The Train on the Right

This morning I was given a writing prompt by a fellow Twitter insomniac: Thriller, a train, and a notebook. Here’s what I came up with šŸ™‚

A chill breeze blows through the open platform, and I’m glad I wore a coat. I come here often to people-watch, but today there are few travelers.

The sound of trains running by is drowned out by the music blaring in my headphones. I may want to watch the people, but I prefer not to interact with them. Observe and report, that’s my motto. Some of my best stories have come from being a fly on the platform, my hundred little eyes catching every little detail.

The breeze picks up, and I feel something brushing against my foot. I look down, and there’s a beat-up old spiral notebook under the bench, blown open by the fall winds. I don’t remember seeing a notebook there when I sat down, and no one had really walked by since to have dropped it. Curiosity wins over, and I pick it up.

It’s open to a page with two words scrawled in red: “Stand up.”

I grin and decide to play along. Someone has planned a romantic surprise for their significant other, perhaps, and left this notebook for them to find. Well, I think to myself, the SO is a no-show, so I’ll play the part for now. I stand and turn the page.

“Face north.”

Okay. North it is.

A train sits to either side of me, doors open for the passengers that come and go. No one’s really coming or going, and I find it odd that the doors have been open this long.

The next page has a ticket paper-clipped to it. Underneath the ticket are the words “Take the train on the right.”

Yes, sir. Or ma’am. The handwriting’s slanted, jagged, hurried. I decide the person orchestrating this is a male, based on nothing more than writerly instinct and what little I’ve learned about handwriting from bad investigative documentaries. Into the train on the right I go, ticket in hand.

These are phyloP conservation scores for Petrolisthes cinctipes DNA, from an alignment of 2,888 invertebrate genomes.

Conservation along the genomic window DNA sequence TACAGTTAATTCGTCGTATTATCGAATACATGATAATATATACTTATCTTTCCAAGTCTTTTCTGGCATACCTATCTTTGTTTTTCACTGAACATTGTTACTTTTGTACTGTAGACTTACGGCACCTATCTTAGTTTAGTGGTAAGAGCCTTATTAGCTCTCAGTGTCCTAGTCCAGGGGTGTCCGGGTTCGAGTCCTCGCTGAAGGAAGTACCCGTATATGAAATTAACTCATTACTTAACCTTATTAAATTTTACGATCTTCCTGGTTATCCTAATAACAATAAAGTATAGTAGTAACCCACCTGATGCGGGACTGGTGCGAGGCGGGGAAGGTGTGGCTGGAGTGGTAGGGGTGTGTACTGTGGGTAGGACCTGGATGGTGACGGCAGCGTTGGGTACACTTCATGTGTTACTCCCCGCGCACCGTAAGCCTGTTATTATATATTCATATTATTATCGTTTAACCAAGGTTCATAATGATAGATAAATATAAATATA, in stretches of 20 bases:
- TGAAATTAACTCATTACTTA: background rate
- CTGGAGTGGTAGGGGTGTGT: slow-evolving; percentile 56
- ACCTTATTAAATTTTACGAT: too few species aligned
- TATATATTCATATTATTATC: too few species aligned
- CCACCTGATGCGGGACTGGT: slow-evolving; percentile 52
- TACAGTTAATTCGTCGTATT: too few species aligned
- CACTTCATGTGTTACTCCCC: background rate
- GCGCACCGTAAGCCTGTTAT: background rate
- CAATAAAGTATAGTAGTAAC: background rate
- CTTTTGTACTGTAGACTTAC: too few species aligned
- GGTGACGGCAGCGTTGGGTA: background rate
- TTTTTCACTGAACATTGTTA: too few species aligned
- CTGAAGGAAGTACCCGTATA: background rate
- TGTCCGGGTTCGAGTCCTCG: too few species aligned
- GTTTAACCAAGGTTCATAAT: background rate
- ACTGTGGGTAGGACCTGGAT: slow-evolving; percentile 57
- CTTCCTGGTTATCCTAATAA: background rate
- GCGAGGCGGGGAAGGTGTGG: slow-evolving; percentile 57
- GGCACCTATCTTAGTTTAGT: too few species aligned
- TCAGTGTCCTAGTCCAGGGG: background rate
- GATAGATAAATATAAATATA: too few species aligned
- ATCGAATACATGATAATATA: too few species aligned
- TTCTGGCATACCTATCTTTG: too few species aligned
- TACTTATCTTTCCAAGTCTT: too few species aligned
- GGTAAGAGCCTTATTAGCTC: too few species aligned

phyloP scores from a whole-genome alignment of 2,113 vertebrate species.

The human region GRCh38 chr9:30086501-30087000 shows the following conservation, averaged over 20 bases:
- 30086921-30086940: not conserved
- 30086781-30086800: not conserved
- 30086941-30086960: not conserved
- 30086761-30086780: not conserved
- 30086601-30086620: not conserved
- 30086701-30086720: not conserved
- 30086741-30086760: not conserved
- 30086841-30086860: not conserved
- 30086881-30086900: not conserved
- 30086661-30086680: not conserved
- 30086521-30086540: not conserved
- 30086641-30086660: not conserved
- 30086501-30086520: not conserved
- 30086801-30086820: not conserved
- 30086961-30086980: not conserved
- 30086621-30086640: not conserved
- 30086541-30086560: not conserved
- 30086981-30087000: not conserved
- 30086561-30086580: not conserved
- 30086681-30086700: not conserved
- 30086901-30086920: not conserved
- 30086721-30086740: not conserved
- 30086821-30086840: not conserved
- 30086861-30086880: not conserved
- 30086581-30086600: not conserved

The train is empty, save for a vagrant in the far corner, slumped against the wall, asleep. He’d be an interesting subject for a story, so I keep half an eye on him as I turn the page. “Sit in the last row, left-hand side, aisle seat.”

As soon as I’m seated the doors hiss shut, and the train jerks into motion. The vagrant’s sleep remains undisturbed despite the bumpy ride. I watch his head bob with the train’s movements over the tracks for a few moments, then I return to the notebook.

“Wait three stops.”

Boring, but I’m committed to the game by now, so I settle in and watch the vagrant. The train’s overhead speakers blare out the name of the next stop, but he snoozes right through. I’m impressed by his ability to sleep through the sounds and bumps and starts and stops. Never once does he jerk or twitch. So entranced am I that I almost miss my page turn.

“Stay seated. Wait for the doors to close again.”

This Romeo isn’t a very creative fellow. Where’s the purple prose, the poetry, the promises of wining and dining and true love? No wonder she didn’t show up.

The doors shut, and I flip the page. “Reach under your seat.”

What will it be? Flowers? Candy? A diamond ring? I’m intrigued, so I do as told.

I’m not prepared for my fingers to wrap around the handle of a knife taped under the seat.

The tape breaks as soon as I apply pressure on the handle, and I clench my hand to avoid dropping the knife and waking the vagrant. He’s a sound sleeper, but I don’t want him to wake up to a stranger brandishing a knife.

With a shaking hand, I turn the page. “Do not let go. Wait for the next stop.”

A thin sheen of sweat breaks out on my forehead, and the hairs on the back of my neck stand at attention. I am no longer under the impression that this is some romantic game to win the favor of an unrequited love, and with a knife in my hand and nowhere to go but another train car, I don’t quite know what to do. I’m afraid to pull the knife all the way out, afraid to look at it.

A sharp turn catches me by surprise, and I grip the seat to keep from losing my balance. The vagrant isn’t so lucky, and he falls to the floor with a sick thud.

He doesn’t wake up.

I get up and creep down the aisle, knife in hand temporarily forgotten. Why didn’t that fall wake him up?

I have to grab onto a rail as the train’s momentum slows, and the vagrant’s body slides a bit forward. I notice a bright red streak underneath him.

A couple more steps and I’m there. I squat down and reach for him, and the knife comes into view.

The knife is covered in blood.

Before I can think, the train’s doors slide open and a cadre of transit officers swarms the car, guns drawn and pointed at me.

I’m trying to stay calm, but I can’t stop shaking. I raise my arms over my head, bloody knife still in hand, and slowly gesture towards the back of the car. “It was the notebook,” I say. “I was just following the directions in the notebook.”

One officer in the back takes a few steps backward down the aisle, gun still trained on me. He takes his eyes off of me for a moment to search under the seats, then straightens and glares. “There’s no notebook here, pal. What kind of game are you playing with us?”

I look away from the barrels of the guns to peer down the aisle.

The floor of the train car is empty of trash, debris…and notebooks.